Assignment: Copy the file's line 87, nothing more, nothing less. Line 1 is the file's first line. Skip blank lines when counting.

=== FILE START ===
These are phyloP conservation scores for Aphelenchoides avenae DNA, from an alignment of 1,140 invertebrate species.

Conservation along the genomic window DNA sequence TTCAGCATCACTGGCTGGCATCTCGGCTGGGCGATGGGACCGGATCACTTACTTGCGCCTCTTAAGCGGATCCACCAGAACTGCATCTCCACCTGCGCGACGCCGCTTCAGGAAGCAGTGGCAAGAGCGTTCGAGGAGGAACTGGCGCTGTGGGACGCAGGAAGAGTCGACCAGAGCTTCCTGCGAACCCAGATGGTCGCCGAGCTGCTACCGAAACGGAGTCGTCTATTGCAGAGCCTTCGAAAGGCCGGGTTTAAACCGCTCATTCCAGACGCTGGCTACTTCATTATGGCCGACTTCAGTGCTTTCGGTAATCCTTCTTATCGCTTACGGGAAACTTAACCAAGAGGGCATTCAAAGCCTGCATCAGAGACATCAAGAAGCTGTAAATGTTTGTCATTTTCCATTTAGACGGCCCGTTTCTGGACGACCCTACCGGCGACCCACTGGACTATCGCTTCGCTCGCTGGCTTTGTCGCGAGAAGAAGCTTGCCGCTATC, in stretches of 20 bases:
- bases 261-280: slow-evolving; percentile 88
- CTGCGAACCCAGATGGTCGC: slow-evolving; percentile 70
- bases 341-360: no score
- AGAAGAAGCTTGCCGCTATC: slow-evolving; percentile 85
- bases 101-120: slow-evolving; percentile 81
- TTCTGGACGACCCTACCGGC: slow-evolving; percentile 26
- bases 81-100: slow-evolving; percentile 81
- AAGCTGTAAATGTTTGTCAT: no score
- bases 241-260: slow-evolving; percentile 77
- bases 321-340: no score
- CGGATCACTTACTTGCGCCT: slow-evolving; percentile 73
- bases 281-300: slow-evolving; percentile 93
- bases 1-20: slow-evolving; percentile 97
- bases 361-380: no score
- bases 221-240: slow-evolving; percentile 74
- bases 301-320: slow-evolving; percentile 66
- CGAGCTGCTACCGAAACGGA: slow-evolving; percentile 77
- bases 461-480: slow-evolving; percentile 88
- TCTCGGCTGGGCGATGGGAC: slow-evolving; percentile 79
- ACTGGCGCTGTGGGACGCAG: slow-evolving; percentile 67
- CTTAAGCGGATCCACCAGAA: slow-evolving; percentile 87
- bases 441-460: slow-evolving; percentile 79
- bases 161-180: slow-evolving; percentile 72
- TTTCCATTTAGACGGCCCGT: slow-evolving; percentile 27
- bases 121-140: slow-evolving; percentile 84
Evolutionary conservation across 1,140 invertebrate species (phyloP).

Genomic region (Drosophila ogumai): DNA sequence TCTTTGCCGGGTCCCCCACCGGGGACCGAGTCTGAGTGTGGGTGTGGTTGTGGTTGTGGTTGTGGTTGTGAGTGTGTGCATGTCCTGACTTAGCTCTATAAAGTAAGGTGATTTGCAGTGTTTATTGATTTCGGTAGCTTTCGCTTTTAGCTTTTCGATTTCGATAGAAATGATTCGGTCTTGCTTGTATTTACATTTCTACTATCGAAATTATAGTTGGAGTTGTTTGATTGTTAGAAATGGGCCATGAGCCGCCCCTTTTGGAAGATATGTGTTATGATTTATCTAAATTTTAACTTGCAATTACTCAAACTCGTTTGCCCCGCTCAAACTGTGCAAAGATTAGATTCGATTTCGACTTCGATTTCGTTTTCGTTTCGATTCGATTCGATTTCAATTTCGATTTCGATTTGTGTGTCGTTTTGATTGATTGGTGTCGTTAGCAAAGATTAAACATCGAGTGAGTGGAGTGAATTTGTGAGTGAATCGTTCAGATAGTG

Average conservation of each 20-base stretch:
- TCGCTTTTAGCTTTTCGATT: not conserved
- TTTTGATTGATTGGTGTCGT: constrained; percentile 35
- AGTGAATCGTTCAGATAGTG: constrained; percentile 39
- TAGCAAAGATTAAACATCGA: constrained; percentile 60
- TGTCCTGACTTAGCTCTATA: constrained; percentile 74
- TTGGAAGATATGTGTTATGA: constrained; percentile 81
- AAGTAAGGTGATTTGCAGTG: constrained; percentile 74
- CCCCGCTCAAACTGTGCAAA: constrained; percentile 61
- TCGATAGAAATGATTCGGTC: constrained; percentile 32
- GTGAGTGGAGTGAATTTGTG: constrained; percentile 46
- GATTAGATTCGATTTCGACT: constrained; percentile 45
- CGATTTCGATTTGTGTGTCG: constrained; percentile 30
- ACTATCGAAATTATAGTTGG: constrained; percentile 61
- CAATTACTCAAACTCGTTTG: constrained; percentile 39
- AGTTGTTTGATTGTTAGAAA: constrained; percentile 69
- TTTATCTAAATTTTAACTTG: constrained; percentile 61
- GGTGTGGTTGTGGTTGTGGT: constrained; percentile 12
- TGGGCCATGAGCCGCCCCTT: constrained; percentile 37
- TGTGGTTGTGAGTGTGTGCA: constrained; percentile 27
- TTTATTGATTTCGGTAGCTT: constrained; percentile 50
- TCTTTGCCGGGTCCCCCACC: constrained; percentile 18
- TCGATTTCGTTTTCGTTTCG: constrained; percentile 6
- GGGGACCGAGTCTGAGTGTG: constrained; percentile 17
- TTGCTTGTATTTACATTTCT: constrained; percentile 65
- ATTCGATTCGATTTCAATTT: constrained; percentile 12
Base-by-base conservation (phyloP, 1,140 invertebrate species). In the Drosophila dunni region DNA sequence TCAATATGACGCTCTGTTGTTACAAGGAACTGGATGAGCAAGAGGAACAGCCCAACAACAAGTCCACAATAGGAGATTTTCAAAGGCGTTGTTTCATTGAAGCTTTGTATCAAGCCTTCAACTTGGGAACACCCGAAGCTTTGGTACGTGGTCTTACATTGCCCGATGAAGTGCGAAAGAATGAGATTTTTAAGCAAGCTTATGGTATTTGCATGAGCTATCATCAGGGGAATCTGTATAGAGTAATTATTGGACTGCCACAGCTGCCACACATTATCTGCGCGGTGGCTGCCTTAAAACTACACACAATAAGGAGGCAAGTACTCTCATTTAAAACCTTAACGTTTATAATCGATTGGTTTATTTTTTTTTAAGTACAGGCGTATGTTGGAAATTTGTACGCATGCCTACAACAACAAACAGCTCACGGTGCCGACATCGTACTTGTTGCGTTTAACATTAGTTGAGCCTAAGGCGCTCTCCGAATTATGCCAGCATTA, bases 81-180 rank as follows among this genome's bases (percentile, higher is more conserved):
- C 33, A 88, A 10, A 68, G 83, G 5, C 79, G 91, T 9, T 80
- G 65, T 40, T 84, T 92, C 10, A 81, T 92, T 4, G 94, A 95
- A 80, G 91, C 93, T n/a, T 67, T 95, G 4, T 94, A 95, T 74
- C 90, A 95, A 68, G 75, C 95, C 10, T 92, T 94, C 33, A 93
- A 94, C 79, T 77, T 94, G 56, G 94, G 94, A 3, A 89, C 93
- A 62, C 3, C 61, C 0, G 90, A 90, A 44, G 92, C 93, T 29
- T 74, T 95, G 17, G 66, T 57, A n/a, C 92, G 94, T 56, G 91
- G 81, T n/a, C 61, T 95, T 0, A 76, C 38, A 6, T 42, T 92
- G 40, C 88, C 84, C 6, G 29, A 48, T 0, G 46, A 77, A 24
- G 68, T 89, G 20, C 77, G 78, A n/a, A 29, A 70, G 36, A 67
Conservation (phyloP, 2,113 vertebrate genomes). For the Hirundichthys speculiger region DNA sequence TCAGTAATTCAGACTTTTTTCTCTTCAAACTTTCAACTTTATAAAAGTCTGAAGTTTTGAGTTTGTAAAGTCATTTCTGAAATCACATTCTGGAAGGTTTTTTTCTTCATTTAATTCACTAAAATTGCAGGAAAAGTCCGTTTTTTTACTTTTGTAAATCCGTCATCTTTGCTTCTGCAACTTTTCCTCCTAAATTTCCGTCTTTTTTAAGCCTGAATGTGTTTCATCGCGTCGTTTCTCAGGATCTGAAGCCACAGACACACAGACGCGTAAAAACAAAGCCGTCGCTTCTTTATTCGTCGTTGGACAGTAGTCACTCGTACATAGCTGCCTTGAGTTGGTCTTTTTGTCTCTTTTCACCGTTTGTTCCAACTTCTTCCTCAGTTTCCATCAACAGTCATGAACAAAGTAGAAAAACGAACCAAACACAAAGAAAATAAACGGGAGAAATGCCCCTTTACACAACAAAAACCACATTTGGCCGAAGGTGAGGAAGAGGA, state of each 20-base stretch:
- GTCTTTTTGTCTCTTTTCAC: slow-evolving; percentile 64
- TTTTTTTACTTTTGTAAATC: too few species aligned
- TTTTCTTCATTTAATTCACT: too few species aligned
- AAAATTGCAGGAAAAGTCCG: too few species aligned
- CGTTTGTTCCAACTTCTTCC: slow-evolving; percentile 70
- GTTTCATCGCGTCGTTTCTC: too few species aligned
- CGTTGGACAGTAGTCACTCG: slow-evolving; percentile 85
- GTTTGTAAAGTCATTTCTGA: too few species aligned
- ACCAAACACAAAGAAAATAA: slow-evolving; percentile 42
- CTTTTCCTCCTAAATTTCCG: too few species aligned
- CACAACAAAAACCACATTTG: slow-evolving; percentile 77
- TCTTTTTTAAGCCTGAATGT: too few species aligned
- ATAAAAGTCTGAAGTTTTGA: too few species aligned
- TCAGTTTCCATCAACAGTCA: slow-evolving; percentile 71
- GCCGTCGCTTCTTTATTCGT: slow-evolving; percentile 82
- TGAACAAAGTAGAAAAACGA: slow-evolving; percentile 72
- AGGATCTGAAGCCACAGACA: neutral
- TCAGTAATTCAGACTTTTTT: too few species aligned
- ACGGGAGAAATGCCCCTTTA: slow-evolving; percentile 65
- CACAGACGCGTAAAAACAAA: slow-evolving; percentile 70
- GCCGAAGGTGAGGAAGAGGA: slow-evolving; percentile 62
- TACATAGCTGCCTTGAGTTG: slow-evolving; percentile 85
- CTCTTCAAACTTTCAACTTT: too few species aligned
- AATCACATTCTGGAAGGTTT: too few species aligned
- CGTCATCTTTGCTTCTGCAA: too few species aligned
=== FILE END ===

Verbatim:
- CACAGACGCGTAAAAACAAA: slow-evolving; percentile 70